Shake up your traditional roast pork with an Italian twist with this delicious porchetta recipe from the Tasting Rome cookbook.
– 1 (6- to 7-pound) skin-on pork shoulder, deboned
– 3 tbsp kosher salt
– 1 tbsp freshly ground black pepper
– 4 garlic cloves, mashed to a paste
– 1 tbsp chopped fresh rosemary
– 1 tbsp peperoncino or red pepper flakes
– 2 tsp fennel pollen or ground fennel seeds
1. On a clean, dry work surface, score the pork skin in a diamond pattern (or have your butcher do it for you), then flip the pork skin-side down. Massage the salt into the meat, then dust it with the pepper, garlic, rosemary, peperoncino, and fennel pollen.
2. Roll the pork tightly, with the skin facing out, and tie it securely with kitchen twine. Marinate in the refrigerator, uncovered, for at least 6 hours or overnight, allowing the skin to dry out.
3. Remove the pork from the refrigerator 1½ to 2 hours before you cook it. Preheat the oven to 195°F.
4. Bake the porchetta until fork-tender, about 5 to 6 hours, then increase the oven temperature to 500°F and cook for 15 to 20 minutes more to crisp the skin.
5. Remove from the oven and allow to rest for at least 45 minutes, then slice and serve.
Note: The skin should be bubbly and blistered, like pork rinds.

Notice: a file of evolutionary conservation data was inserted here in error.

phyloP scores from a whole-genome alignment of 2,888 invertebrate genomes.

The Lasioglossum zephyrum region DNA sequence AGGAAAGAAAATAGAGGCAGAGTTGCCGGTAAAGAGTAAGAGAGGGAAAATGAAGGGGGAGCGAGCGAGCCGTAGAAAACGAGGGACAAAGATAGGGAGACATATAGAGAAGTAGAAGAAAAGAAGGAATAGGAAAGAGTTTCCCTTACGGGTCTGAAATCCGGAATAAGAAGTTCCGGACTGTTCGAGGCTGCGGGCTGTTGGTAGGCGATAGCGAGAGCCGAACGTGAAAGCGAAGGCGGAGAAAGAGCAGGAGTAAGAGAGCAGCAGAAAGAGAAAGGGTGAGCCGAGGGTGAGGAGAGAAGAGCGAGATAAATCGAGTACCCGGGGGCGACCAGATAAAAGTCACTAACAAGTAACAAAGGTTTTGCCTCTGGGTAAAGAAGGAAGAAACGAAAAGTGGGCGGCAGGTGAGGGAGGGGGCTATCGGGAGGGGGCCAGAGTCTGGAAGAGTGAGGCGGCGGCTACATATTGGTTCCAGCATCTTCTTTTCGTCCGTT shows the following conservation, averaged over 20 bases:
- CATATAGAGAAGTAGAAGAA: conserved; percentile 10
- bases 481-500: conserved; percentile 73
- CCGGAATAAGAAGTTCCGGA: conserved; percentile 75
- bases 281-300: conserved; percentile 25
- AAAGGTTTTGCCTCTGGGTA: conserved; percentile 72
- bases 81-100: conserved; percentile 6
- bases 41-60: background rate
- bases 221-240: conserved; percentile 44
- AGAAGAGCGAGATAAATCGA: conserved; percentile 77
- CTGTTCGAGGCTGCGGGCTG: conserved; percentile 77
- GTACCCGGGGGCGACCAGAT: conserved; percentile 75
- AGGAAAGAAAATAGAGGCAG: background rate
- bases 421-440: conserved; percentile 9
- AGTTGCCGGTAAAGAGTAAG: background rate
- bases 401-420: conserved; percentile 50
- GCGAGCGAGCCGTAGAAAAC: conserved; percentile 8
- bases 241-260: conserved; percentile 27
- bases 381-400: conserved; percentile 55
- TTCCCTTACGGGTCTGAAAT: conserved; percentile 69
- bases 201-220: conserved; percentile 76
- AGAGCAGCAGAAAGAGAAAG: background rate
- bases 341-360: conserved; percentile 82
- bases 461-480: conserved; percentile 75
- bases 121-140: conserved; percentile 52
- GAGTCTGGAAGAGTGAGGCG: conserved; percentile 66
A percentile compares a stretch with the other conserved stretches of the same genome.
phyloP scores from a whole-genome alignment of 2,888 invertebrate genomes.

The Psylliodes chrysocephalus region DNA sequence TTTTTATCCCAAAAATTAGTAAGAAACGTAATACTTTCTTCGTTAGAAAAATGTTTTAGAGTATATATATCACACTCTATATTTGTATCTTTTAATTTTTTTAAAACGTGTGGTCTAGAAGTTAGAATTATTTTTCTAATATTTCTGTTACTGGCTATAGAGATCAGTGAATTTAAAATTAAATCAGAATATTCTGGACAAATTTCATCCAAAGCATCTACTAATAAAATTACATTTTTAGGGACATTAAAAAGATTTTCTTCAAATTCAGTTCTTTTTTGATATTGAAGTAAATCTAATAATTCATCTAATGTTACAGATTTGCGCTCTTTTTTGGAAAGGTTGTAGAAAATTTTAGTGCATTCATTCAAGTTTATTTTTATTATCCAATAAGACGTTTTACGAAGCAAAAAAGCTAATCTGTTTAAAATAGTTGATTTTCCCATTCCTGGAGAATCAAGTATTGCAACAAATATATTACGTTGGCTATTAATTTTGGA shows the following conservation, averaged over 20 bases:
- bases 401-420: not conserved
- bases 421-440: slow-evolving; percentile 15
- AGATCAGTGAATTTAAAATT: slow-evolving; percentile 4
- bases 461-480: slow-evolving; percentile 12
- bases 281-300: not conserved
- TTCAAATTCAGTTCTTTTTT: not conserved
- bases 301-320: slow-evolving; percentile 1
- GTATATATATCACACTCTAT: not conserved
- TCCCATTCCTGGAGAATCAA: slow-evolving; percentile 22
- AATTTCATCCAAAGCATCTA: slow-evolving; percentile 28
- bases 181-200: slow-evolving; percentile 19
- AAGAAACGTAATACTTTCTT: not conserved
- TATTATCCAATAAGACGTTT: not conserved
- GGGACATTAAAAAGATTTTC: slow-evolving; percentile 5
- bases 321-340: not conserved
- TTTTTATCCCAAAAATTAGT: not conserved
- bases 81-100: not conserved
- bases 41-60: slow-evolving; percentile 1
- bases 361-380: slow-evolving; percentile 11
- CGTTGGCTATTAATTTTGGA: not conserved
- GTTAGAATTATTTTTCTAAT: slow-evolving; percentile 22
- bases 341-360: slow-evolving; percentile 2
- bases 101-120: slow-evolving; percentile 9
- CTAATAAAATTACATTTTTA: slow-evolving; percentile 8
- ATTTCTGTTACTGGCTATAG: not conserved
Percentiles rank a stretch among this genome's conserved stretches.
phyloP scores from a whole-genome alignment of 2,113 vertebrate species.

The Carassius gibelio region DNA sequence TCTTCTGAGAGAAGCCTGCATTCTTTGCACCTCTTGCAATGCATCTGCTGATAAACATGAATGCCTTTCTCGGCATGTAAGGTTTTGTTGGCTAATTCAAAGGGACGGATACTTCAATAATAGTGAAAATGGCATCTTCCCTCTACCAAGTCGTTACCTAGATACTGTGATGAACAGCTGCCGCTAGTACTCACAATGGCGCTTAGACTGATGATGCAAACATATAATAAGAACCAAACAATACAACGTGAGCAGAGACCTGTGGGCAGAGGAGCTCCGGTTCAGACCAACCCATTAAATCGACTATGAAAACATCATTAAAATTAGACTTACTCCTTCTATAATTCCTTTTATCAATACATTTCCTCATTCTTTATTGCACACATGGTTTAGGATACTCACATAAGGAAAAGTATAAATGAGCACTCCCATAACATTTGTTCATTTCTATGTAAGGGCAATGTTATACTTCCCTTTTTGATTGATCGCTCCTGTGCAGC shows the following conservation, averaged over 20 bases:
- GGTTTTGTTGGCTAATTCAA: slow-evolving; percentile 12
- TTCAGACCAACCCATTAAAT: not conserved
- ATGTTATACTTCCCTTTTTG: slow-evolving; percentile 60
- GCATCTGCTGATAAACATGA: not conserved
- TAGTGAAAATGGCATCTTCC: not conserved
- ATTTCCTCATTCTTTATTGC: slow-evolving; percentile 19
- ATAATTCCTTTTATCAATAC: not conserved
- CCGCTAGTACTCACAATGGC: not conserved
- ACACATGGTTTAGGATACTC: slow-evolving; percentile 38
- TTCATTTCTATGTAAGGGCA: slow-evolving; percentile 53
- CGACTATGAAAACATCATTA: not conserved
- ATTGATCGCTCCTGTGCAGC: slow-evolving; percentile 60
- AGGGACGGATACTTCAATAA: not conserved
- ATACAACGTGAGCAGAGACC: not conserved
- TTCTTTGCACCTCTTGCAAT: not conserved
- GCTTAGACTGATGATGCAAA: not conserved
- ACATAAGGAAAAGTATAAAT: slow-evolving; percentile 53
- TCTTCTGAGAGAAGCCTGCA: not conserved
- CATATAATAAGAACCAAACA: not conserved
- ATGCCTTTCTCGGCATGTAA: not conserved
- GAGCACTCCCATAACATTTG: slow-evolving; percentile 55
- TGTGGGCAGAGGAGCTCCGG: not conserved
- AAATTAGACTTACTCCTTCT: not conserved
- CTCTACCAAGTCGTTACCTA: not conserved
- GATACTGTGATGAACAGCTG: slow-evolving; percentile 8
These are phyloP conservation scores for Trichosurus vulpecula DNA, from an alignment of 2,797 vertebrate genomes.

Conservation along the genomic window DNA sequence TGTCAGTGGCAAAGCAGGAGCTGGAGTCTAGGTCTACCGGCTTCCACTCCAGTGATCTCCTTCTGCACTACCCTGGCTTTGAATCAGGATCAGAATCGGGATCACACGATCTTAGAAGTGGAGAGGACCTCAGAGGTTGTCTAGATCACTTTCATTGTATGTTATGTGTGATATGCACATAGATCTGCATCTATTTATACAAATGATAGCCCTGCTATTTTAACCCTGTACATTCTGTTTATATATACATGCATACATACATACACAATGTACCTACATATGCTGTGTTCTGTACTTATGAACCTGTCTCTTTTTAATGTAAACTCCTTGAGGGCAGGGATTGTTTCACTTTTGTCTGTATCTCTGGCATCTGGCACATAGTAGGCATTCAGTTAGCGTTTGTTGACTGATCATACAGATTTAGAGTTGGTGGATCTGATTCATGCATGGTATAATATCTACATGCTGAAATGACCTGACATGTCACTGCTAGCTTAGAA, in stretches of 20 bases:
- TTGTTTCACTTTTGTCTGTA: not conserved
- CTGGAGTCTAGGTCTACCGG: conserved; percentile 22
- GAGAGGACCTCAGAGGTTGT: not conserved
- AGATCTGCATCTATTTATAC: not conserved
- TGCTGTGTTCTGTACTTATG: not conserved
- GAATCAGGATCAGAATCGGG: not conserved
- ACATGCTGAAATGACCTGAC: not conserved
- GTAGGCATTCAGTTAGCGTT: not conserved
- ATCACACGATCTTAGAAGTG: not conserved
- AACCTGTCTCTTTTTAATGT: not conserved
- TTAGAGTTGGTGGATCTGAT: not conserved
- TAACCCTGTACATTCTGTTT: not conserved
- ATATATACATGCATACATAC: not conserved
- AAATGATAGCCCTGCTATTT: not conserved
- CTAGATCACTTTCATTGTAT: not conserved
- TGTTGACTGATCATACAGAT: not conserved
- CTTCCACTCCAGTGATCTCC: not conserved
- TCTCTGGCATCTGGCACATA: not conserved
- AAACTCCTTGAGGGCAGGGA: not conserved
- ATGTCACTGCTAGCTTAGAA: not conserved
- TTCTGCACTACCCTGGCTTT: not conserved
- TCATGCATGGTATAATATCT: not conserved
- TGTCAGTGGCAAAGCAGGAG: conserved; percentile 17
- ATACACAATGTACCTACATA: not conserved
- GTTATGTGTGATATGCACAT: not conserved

Tasting Rome is a love letter from two Americans to their adopted city, showcasing modern dishes influenced by tradition, as well as the rich culture of their surroundings. Even 150 years after unification, Italy is still a divided nation where individual regions are defined by their local cuisine—mirrors of their culture, history, and geography. But the cucina romana is the country’s greatest standout. Speakeasies, ten-table restaurants, and street food stalls may not be the first things that come to mind when you think of Rome, but these new realities have joined the traditional bars and trattorias of the Italian capital as bastions of great food and drink.
In Tasting Rome, journalist Katie Parla and photographer Kristina Gill capture Rome’s unique character and truly evolved food culture—a culmination of two thousand years of history. The recipes here, each selected for the story it tells, acknowledge the foundations of the cuisine and demonstrate how it has transitioned to the variations found today, ranging from genuine classics to fascinating but largely undocumented Libyan Jewish fare to centuries-old offal preparations, and so much more. Part cookbook, part travel memoir, this book transports all of the flavors of Rome into your kitchen.